Actors have been “putting themselves on tape” for years. Born out of necessity when a casting office couldn’t get a known actor in house to see the producers, grainy, hollow-sounding video could still be procured and overnighted on a disk. It wasn't ideal, but it was a big step forward.
Today, of course, it’s not just known actors who are asked to “self-tape.” Technology has advanced to enable actors to audition from anywhere, at any time. What could be easier? You have an HD video camera on your phone, you can send the video in an email, for free. What’s not to love?
As a result, casting calls go out from on-line services soliciting auditions from anyone who’s interested. And many are. That’s the beginning of the headache that often builds on both sides of the table. While we continue to shake out the efficiencies of the online audition process, here are five pitfalls to watch out for.
1. Auditioning on video is different than auditioning in person in more ways than just the technical considerations. You don’t get to have that brief interaction with the casting people in the room, and they don’t get to gauge your demeanor as you saunter in. (Both of these things could work in your favor!) More importantly, you are expected to submit a stumble-free video audition, since you have the opportunity to record several takes. In person, if you blow a line or lose your place, everyone has to witness it, and suffer along with you.
2. Video auditions should be shot in close-up. Most casting directors will tell you that they’re looking to see the life in your eyes when you read for a part. On a video that will be played back in a small rectangle on a computer screen this is best demonstrated by shooting, as I like to call it, from the clavicle up. Why does that matter to you, the actor? Because you must be unnaturally still! Any head movement in a tight frame will look like you’ve just mainlined caffeine, or worse. Not pretty. Even wildly emotional, action scenes must be shoehorned into that small frame, with very little physicality.
3. Shoot the audition from a seated position. It doesn’t matter what the character is doing. You will perform better (i.e., be more still) if you have both feet solidly on the floor and your butt on a chair. No one watching the video will know whether you were seated or not.
4. Do not fall into the trap of recording your audio on the built-in mic on the camera. There are many inexpensive solutions to this problem, and you are not to be forgiven for not taking advantage of them. Recording your voice to the on-board mic, even from just a few feet away, is the equivalent of submitting a faded black and white headshot – with jelly smudges on it.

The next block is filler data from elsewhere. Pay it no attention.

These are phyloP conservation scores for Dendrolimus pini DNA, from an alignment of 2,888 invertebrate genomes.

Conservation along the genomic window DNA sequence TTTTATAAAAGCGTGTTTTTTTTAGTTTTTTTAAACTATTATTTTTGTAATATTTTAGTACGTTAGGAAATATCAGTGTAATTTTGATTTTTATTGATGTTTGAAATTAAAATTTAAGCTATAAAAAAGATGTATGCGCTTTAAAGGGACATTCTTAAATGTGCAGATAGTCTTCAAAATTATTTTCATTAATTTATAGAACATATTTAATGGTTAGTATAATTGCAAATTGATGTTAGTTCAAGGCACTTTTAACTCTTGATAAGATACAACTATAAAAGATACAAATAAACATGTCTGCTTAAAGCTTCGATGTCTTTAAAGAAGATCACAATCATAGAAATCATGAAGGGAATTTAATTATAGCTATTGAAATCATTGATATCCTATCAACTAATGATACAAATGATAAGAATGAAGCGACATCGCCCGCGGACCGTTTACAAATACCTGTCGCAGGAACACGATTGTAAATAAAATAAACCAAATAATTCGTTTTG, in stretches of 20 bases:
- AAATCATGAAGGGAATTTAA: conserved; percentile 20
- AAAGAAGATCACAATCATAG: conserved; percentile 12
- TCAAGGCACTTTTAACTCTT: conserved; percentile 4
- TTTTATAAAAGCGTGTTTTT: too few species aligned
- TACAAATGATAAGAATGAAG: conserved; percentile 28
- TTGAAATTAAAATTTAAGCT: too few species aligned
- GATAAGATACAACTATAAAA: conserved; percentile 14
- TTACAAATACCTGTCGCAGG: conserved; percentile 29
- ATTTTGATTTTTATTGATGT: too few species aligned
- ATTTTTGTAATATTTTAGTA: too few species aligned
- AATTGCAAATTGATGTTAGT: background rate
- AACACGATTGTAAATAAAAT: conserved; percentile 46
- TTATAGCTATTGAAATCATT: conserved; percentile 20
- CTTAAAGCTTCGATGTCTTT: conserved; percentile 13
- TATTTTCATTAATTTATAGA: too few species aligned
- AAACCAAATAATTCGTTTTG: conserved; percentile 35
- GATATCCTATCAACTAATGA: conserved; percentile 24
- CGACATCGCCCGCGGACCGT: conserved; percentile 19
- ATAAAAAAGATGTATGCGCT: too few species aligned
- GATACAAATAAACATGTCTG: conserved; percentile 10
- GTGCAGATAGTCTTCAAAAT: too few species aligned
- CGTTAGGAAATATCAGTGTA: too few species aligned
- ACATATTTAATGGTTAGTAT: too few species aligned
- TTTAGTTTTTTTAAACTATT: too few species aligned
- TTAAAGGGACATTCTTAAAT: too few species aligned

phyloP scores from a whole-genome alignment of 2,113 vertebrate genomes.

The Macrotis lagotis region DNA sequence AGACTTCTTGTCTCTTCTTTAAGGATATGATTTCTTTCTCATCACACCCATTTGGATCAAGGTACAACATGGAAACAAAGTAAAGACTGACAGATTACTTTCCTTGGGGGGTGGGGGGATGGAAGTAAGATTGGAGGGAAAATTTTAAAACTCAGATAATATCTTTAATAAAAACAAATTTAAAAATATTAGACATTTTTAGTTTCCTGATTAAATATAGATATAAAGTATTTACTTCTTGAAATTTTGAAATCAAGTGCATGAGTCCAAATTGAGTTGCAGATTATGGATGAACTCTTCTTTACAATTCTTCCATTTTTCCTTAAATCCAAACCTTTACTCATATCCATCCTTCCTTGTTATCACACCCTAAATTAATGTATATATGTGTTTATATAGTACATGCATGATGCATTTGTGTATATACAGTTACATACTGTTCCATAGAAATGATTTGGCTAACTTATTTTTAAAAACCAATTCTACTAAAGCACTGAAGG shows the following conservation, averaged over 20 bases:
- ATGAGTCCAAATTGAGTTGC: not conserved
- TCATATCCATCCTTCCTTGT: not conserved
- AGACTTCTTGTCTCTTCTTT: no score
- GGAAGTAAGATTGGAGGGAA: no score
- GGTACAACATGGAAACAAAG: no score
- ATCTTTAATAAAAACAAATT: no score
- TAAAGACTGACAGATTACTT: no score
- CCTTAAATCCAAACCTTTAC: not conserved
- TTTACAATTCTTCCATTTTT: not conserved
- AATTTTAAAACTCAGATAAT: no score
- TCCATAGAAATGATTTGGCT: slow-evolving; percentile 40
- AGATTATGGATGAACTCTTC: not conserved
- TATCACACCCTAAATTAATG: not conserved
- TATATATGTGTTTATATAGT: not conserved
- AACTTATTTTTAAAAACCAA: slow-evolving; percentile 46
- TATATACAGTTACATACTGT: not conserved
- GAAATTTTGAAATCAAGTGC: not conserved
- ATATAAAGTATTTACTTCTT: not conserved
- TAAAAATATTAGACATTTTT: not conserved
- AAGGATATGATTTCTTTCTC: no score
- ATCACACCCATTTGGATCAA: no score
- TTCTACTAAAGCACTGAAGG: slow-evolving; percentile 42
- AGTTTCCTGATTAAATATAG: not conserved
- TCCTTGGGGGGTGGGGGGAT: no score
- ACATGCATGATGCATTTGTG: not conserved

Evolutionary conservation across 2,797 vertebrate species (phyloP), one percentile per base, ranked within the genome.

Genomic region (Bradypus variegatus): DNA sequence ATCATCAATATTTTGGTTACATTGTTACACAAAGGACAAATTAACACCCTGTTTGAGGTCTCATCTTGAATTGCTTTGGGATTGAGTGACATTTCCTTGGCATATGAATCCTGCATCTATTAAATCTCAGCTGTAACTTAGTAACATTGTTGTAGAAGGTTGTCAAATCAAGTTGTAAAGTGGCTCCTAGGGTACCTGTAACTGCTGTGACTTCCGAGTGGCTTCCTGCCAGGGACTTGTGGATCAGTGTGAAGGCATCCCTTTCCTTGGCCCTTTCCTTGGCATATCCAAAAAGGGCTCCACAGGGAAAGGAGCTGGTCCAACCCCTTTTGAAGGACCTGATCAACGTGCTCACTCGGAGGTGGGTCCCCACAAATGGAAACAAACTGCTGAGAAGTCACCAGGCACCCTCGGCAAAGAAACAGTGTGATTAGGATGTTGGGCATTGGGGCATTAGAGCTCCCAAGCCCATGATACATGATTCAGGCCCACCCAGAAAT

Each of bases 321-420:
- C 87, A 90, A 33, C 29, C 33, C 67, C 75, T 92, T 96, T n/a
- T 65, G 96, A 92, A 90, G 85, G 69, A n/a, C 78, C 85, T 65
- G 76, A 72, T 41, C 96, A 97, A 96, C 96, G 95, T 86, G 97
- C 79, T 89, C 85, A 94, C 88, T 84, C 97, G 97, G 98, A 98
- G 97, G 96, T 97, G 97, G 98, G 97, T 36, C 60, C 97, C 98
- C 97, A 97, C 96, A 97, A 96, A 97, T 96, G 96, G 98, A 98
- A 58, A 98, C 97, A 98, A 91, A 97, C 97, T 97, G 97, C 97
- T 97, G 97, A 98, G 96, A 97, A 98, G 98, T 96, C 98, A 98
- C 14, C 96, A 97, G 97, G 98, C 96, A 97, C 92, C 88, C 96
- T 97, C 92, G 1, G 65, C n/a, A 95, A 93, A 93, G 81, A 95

5. Make sure your contact information is part of the video itself. Sure, you name the file the way the agency requests it, your name, project, character, etc., but the file name can be easily changed after it has left your computer. You should have your name and contact info on the video itself to make sure you’ll never be the answer to the producer’s question: “Who is this actor that we almost called in for our last project, but who would be great for our next one? I’ve got her audition right here, but the file name is Rejected_JT_Untitled.mov.”
When possible, let the pros shoot and deliver your audition. The caveat is that not everyone who says they are skilled at shooting and delivering a video audition really is. Get references, ask questions, and look at samples. Once you’re satisfied that you’re in the right hands, you can concentrate on the audition rather than the technical stuff, which is, of course, your best bet.
Brad Holbrook is the founder, chief cook, and bottle washer of www.ActorIntro.com, a Manhattan studio that creates video marketing tools for actors. He also trains and coaches actors in the skills required for performing on camera, privately and in group classes. He can be reached at firstname.lastname@example.org. Brad has spent his entire adult life in front of the camera. After getting degrees in theater arts and journalism, he first worked as a reporter in a small Midwestern TV station. That led to a 20+ year career as a reporter, anchor, and host at stations across the country. For the past several years, he has had the chance to scratch that acting itch again, and has worked as an actor on NYC stages, as well as in network TV shows and studio films. Currently he plays a TV host in The Onion News Network’s continuing parody series “Today NOW!”